Call­ing sta­t­ic meth­ods from an in­stance method makes life mis­er­able. Es­pe­cial­ly when it comes to unit test­ing. This has ab­solute­ly noth­ing to do with state. The prob­lem is that the code un­der unit test re­lies on log­ic which is some­where else, out­side the test­ed method or even the class the method be­longs to. This cre­ates its own prob­lems:

  1. Unit tests are not unit any longer. You can't fo­cus on a spe­cif­ic class and its in­ter­face with oth­ers. In­stead, you need to con­sid­er the class it­self, but also all the sta­t­ic meth­ods it calls. And the sta­t­ic meth­ods called by the orig­i­nal sta­t­ic meth­ods. And so on. Some sta­t­ic meth­ods could be with­in li­braries and frame­works which don't be­long to you, which doesn't make things any eas­i­er.

  2. When a sta­t­ic method, used out­side its class, is changed, it should break its unit tests, but could also break unit tests of oth­er meth­ods which sim­ply re­lay on this sta­t­ic method. This is the op­po­site of what one wants from unit tests: what one wants is for those tests to pin­point ex­act­ly and un­am­bigu­ous­ly the lo­ca­tion of a re­gres­sion. If the build shows me that my last mod­i­fi­ca­tion broke six­ty tests, I have to spend time do­ing work that should have been done by the unit tests in the first place.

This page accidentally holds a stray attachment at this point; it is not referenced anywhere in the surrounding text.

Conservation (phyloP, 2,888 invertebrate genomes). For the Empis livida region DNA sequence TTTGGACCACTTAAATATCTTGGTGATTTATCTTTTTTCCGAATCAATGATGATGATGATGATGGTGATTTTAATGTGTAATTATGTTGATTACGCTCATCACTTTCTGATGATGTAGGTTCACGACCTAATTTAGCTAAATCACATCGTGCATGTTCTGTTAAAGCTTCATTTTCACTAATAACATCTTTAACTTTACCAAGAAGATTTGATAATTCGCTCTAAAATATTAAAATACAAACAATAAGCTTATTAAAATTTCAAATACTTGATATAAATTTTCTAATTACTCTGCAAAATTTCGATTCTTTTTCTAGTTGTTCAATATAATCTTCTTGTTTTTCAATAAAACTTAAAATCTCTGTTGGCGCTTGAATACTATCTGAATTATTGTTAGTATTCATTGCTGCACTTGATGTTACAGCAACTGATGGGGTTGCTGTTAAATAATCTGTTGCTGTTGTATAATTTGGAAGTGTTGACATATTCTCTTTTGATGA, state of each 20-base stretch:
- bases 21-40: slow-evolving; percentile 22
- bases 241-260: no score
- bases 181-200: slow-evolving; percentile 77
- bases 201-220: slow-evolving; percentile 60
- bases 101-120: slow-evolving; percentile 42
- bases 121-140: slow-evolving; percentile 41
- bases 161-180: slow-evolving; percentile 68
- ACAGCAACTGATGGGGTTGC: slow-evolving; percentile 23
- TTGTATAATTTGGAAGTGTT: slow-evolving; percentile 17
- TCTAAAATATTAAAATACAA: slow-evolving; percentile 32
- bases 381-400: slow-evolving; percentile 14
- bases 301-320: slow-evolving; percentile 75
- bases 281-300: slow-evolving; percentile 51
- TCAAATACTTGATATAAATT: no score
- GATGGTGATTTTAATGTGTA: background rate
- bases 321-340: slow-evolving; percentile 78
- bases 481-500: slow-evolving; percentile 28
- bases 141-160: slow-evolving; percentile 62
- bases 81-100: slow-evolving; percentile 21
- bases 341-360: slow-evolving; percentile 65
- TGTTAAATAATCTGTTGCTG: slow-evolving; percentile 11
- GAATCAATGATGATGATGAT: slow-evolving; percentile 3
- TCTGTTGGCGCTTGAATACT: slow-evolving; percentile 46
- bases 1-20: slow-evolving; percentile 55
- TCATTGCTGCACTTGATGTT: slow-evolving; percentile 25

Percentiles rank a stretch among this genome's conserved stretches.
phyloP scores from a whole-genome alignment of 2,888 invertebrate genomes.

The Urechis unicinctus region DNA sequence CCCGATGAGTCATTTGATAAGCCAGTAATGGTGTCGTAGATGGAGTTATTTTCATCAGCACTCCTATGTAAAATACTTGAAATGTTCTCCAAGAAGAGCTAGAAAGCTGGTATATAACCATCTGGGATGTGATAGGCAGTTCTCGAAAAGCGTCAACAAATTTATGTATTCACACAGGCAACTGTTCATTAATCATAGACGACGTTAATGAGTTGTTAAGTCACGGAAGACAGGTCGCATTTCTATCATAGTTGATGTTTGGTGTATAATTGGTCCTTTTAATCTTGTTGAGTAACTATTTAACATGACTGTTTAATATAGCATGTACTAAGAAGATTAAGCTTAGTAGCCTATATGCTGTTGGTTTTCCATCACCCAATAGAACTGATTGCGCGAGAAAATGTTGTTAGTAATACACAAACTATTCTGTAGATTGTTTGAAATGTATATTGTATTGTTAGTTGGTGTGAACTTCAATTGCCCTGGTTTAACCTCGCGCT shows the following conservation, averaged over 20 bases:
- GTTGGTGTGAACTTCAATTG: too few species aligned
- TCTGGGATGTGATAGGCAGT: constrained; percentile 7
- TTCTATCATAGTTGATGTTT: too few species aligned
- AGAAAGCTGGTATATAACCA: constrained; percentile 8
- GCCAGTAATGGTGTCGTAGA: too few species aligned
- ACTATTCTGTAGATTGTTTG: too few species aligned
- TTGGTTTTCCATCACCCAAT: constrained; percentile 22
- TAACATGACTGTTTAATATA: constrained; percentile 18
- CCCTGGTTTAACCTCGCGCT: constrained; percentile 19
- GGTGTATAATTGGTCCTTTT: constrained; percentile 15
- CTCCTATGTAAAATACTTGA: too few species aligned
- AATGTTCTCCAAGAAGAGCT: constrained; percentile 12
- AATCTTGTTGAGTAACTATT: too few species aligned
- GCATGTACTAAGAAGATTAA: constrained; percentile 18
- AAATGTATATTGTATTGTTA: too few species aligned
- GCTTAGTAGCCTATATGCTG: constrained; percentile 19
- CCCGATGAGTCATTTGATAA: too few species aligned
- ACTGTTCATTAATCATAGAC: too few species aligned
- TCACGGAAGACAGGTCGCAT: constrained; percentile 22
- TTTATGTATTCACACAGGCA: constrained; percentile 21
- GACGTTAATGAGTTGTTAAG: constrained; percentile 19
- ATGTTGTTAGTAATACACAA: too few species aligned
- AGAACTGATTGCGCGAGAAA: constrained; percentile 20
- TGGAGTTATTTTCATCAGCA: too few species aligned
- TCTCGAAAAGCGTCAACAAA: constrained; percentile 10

3. When pro­ject grows, one of the com­plex­i­ties which may ap­pear is that a spe­cif­ic im­ple­men­ta­tion of some­thing is not enough. In­stead, there should be dif­fer­ent vari­ants for dif­fer­ent sit­u­a­tions.